“This work represents the kind of leading-edge design that is going to be so important to the transportation needs of our future cities and how we provide solutions for the public and private infrastructure we are going to need as the world moves towards electric vehicles.”

New Zealand joins a number of other countries testing the viability of wireless charging roads.

Earlier in the year, an Israeli firm ElectRoad build 80-foot test route at its headquarters, and were awarded a $120,000 grant from Israel’s Ministry of Transport and Road Safety and approval to outfit a portion of a Tel Aviv bus route.

South Korea already has several wireless bus routes, and the European Union has established a consortium to research the technology.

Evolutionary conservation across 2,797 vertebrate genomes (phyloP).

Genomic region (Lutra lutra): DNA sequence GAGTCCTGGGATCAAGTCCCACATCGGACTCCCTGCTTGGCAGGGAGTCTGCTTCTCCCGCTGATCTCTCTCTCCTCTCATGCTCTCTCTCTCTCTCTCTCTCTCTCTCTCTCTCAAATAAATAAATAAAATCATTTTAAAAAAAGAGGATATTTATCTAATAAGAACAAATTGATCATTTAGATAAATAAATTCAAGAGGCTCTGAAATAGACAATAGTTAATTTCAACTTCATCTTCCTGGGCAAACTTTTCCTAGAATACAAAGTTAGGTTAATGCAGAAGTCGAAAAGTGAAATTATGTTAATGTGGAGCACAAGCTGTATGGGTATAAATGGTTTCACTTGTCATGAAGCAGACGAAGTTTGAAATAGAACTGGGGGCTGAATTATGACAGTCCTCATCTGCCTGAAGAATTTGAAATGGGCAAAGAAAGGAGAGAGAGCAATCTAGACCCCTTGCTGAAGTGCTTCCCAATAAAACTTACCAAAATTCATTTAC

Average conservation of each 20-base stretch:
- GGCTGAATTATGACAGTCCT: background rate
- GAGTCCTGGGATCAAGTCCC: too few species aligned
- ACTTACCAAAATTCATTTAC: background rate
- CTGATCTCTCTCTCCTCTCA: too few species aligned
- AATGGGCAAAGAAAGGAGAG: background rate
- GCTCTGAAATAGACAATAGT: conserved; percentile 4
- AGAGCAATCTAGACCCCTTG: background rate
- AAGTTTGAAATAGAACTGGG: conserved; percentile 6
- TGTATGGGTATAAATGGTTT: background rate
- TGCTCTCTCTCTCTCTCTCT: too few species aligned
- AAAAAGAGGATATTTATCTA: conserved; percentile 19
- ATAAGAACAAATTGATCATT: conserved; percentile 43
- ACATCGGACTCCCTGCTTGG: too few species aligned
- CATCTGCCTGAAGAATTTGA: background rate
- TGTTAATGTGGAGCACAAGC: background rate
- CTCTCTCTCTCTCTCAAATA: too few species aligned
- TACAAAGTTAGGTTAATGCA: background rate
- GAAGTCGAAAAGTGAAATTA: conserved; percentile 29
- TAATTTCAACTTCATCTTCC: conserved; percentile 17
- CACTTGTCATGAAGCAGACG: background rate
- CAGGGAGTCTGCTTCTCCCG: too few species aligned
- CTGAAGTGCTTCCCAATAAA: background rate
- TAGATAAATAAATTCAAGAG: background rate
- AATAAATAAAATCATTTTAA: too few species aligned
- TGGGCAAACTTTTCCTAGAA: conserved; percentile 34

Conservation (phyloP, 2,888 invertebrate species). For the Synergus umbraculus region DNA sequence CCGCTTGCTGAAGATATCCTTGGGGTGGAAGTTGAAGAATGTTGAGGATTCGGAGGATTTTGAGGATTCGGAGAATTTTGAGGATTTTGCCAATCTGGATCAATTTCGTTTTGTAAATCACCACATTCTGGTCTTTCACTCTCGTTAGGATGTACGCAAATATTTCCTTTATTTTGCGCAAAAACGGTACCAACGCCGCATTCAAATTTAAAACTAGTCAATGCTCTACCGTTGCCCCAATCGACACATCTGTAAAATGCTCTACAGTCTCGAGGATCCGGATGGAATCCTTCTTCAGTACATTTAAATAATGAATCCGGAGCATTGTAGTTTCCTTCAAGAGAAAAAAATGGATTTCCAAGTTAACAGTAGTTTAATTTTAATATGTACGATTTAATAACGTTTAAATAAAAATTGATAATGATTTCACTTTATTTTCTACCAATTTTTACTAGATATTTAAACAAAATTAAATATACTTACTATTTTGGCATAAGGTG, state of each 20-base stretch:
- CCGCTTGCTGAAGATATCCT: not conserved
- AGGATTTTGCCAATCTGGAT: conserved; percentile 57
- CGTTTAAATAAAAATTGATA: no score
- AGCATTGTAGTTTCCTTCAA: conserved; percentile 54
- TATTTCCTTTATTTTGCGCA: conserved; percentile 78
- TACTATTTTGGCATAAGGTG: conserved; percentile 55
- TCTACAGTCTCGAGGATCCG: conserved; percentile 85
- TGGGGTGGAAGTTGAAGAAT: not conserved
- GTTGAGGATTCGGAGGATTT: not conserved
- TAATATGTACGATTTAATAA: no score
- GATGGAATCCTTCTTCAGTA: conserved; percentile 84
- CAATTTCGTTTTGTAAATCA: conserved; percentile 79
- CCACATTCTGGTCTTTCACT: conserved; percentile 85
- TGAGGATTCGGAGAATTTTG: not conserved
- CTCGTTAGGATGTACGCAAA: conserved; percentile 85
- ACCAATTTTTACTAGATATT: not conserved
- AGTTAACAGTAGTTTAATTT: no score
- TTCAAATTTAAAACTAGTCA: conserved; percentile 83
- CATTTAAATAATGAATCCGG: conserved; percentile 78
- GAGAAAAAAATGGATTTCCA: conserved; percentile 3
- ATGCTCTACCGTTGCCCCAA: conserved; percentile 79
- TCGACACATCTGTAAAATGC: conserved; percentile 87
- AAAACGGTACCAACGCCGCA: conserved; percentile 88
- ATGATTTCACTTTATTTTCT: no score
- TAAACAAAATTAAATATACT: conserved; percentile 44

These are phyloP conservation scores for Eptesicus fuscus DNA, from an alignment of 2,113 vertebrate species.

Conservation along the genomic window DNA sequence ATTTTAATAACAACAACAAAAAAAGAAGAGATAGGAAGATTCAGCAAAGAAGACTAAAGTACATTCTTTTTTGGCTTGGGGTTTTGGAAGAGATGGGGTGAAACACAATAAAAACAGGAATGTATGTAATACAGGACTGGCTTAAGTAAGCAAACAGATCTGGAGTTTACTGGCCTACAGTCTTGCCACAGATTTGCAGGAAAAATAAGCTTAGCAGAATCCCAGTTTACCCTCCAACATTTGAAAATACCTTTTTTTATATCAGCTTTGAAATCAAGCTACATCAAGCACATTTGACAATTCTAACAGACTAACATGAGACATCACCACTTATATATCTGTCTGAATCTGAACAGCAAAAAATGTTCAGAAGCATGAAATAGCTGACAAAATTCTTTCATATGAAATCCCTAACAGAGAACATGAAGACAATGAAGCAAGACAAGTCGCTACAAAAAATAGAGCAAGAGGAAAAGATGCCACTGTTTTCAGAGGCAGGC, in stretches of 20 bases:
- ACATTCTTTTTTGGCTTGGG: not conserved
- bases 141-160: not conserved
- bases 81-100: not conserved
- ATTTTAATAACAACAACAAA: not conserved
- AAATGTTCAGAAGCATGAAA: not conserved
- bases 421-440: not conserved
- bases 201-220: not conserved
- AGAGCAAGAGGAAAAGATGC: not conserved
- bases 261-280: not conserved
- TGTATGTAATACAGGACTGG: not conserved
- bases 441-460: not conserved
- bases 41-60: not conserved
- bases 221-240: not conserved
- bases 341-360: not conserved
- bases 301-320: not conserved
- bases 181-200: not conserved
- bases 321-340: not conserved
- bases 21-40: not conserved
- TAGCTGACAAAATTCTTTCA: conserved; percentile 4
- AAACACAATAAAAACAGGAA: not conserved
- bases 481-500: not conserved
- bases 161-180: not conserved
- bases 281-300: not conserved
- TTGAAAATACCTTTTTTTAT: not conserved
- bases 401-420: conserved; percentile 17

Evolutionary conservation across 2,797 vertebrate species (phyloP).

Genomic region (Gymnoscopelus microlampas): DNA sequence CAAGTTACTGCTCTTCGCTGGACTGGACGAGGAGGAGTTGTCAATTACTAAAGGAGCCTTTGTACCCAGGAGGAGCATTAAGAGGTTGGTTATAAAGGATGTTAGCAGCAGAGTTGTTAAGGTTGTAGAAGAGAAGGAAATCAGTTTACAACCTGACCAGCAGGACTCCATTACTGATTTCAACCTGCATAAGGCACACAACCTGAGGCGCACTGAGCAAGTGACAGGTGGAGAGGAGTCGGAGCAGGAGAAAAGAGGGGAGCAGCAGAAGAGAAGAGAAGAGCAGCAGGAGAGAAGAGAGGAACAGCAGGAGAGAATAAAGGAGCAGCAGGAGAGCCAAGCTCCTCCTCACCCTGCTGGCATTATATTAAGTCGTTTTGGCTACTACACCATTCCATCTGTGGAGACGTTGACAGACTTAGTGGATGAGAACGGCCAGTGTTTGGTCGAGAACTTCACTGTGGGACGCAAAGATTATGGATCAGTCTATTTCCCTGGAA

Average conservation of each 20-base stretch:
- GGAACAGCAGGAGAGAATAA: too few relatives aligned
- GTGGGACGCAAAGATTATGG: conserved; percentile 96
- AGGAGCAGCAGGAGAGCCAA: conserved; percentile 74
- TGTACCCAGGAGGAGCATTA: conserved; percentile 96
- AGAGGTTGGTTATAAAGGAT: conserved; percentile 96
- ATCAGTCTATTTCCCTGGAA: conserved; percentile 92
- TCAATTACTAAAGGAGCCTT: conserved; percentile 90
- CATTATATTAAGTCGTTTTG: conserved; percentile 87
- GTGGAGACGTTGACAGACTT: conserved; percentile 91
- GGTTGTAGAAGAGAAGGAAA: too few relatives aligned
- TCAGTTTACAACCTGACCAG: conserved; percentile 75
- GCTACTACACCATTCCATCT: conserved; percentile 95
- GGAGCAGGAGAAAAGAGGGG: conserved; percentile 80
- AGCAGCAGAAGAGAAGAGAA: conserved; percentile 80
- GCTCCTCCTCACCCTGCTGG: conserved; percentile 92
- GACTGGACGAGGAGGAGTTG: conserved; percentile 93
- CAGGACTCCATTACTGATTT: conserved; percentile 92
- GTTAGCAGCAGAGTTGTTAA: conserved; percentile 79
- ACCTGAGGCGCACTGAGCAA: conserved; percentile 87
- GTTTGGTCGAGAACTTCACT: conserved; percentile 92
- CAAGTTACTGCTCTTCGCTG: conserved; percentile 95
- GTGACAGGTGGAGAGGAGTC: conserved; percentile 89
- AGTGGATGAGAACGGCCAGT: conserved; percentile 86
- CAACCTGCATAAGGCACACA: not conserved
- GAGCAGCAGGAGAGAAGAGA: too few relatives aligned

The University of Auckland has been awarded funding of $11,981,875 for five years.

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First electric rubbish truck on NZ streets

Waste Management NZ is currently trialling their first electric truck for wheelie bin waste collections, which will start work on New Zealand streets from October this year.

Christchurch will be the first city in the Southern Hemisphere to put a 100% electric residential waste collection truck into service.

More electric trucks will arrive into Waste Management’s fleet in other cities around New Zealand towards the end of 2017.

Waste Management announced its move towards a fleet of electric vehicles in September last year as part of its Sustainability Commitment.

Waste Management NZ’s first electric truck.